Vice President Biden Travels to Mexico and Honduras
This week, Vice President Biden traveled to Mexico and Honduras as part of the administration’s sustained, high-level engagement with the Americas. The Vice President’s visit comes in advance of the President’s participation in the Summit of the Americas this April in Colombia, which will focus on leveraging Hemispheric connections and partnerships to improve the lives of people throughout the region.
On Monday, Vice President Biden met with President Calderon at Los Pinos, the Presidential Palace in Mexico City. On the agenda was the close U.S.-Mexico partnership including a wide range of economic and security issues related to a shared border that sees more than a million legal crossings and more than $1 billion in trade every day.
While in Mexico City, Vice President Biden also met with presidential candidates from the country’s three major political parties – Andrés Manuel López Obrador of the Party of the Democratic Revolution, Enrique Peña Nieto, of the Institutional Revolutionary Party and Josefina Vázquez Mota of the National Action Party. He learned about each candidate’s vision for Mexico, as well as the future of the U.S.-Mexico relationship, but also expressed that he and President Obama look forward to working with whomever the people of Mexico elect.
Capping his day of official activities, Vice President Biden visited the Basilica of Our Lady of Guadalupe – one of the most visited Roman Catholic sites in the world and the most holy Roman Catholic site in Mexico. After touring the site and saying a prayer at the shrine of the Virgin of Guadalupe, the Vice President crossed the Basilica square to visit the Antigua Parrogquia de Los Indios (Old Church of the Indians). Calling the site a “great treasure,” Vice President Biden remarked that he would have come to Mexico City if only just to see the Basilica.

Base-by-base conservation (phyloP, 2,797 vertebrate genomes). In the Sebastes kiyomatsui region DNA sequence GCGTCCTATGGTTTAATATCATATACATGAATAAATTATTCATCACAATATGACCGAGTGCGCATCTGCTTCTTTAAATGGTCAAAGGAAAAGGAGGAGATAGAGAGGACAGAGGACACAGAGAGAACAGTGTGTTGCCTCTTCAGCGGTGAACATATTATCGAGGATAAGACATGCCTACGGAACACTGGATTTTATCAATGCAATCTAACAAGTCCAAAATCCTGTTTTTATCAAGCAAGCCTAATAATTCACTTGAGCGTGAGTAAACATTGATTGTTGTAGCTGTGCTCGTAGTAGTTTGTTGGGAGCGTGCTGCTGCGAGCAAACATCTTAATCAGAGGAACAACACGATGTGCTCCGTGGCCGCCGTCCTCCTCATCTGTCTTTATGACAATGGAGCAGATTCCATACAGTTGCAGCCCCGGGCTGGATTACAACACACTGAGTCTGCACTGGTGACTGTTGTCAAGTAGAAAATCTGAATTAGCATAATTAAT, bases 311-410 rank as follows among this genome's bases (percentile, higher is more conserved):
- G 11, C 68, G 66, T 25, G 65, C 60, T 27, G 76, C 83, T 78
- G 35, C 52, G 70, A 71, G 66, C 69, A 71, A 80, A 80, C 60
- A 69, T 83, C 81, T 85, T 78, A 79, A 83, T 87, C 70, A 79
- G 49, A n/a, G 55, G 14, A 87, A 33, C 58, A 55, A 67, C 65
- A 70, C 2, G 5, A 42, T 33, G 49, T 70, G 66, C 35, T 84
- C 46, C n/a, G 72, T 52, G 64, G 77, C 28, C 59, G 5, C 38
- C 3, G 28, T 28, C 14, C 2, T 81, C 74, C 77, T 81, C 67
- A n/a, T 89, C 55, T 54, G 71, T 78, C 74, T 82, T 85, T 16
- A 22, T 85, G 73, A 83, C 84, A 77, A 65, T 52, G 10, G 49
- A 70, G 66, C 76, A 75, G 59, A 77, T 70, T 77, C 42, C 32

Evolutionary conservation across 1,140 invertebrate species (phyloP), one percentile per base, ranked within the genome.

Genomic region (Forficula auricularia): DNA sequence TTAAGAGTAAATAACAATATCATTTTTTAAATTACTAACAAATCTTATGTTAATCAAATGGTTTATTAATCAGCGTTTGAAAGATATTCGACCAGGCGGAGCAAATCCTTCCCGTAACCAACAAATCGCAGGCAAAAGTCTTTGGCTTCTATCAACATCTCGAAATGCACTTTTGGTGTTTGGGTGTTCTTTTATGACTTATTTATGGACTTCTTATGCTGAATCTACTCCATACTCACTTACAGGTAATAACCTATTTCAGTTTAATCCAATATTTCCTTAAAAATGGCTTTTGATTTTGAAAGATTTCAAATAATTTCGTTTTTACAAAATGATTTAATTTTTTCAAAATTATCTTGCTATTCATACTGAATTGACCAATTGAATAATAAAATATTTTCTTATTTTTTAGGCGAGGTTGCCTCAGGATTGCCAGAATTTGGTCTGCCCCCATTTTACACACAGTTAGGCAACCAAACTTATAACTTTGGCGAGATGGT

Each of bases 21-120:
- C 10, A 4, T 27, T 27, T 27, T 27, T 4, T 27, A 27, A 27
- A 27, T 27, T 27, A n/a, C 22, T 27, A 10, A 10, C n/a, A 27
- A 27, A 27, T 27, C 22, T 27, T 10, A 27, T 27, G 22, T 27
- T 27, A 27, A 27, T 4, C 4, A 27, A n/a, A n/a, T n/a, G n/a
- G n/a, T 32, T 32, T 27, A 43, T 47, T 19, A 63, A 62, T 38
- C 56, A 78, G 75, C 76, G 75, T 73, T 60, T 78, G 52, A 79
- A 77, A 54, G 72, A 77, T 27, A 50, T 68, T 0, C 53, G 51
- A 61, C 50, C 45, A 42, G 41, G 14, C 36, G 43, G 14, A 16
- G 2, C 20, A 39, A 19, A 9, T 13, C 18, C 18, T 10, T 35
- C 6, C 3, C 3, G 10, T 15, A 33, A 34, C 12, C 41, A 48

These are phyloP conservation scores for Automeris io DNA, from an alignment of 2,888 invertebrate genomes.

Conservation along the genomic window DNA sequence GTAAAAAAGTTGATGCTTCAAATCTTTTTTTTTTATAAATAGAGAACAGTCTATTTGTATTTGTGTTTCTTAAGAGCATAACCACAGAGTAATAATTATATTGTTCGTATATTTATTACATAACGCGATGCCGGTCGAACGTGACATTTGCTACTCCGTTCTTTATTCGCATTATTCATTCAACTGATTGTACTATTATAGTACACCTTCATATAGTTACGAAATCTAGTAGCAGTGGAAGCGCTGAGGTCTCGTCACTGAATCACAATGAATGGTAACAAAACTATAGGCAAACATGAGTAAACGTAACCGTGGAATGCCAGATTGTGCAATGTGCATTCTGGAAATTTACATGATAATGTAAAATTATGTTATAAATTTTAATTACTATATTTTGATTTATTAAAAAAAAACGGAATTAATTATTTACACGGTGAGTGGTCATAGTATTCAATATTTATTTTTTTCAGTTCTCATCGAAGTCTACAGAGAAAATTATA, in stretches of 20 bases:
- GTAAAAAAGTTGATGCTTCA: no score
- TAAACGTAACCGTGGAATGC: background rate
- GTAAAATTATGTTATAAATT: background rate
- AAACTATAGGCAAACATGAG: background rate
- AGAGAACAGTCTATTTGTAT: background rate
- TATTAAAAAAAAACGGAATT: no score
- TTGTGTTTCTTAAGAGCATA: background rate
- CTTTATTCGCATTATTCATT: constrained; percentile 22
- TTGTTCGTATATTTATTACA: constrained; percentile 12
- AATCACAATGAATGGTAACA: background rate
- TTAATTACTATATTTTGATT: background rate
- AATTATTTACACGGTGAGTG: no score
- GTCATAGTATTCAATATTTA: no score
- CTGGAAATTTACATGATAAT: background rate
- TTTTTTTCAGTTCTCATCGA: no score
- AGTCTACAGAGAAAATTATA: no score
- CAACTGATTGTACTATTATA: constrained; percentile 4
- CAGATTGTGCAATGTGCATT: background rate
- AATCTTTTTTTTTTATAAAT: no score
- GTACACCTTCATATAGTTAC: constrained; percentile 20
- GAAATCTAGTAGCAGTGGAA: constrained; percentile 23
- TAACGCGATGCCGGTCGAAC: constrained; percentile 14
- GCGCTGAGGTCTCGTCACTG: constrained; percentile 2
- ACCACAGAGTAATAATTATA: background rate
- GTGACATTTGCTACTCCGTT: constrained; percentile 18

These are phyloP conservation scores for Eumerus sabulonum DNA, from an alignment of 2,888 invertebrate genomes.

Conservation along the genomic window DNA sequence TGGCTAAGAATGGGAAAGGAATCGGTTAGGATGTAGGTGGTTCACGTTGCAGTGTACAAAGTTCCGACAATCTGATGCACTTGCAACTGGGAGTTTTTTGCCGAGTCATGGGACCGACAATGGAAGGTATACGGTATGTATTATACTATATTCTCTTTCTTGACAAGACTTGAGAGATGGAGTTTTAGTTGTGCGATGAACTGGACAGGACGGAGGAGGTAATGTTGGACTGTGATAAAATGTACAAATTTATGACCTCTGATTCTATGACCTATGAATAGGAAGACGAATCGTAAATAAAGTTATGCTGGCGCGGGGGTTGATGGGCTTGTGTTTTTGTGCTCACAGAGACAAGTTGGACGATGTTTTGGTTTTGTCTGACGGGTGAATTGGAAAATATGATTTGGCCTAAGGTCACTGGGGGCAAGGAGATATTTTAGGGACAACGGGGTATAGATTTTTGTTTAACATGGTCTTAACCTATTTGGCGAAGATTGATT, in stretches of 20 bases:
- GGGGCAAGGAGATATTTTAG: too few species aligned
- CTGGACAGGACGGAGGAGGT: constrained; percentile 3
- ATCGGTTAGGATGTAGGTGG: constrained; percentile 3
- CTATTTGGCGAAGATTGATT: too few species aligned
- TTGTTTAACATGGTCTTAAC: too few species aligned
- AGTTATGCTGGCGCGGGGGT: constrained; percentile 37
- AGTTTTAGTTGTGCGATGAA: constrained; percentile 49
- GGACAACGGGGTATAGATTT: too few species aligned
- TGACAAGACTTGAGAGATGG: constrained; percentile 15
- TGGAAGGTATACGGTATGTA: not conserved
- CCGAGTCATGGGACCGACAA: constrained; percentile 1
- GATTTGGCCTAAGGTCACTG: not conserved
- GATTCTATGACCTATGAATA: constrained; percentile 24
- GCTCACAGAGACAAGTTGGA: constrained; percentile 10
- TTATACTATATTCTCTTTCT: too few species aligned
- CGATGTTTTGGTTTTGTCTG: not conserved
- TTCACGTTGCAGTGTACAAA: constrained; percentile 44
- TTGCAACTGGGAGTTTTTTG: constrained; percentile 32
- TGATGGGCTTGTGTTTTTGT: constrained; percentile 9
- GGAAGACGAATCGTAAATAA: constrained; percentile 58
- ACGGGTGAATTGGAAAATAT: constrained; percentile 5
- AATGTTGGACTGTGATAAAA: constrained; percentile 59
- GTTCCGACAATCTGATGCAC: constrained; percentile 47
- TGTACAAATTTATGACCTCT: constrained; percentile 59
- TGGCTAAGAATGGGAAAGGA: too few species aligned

From Mexico City, Vice President Biden traveled south to Tegucigalpa, Honduras on Tuesday to meet with President Lobo, as well as other Central American leaders, including Presidents Otto Peréz Molina of Guatemala, Mauricio Funes of El Salvador, Daniel Ortega of Nicaragua, Laura Chinchilla of Costa Rica, Ricardo Martinelli of Panama, as well as Foreign Minister Carlos Morales Troncoso of the Dominican Republic.
In addition to the upcoming Summit of the Americas, the leaders discussed the Central American Citizen Security Partnership, announced by President Obama in El Salvador last March, which recognizes that a secure and prosperous Central America is in the interest of all our countries. “The ties that bind the United States and Central America are broad and they are deep,” Vice President Biden said in remarks following the meeting. The United States is committed to assisting the region, “because it is in our own interest as well to help the region develop more prosperous and more inclusive societies.”
Vice President Biden went on to detail the ongoing U.S. economic commitments to the region, as well as efforts to reduce the demand for illegal drugs in the U.S. and cut the illicit flow of money and weapons from the U.S. that contribute to crime and violence in the region. “It is our responsibility,” the Vice President said. But “the indispensable ingredient comes, of course, from Central America itself in the form of action by governments, civil society, as well as the private sector.”
In closing, Vice President Biden proposed that the Central American governments hold an annual high-level meeting to assess the progress being made to improve the security within each country.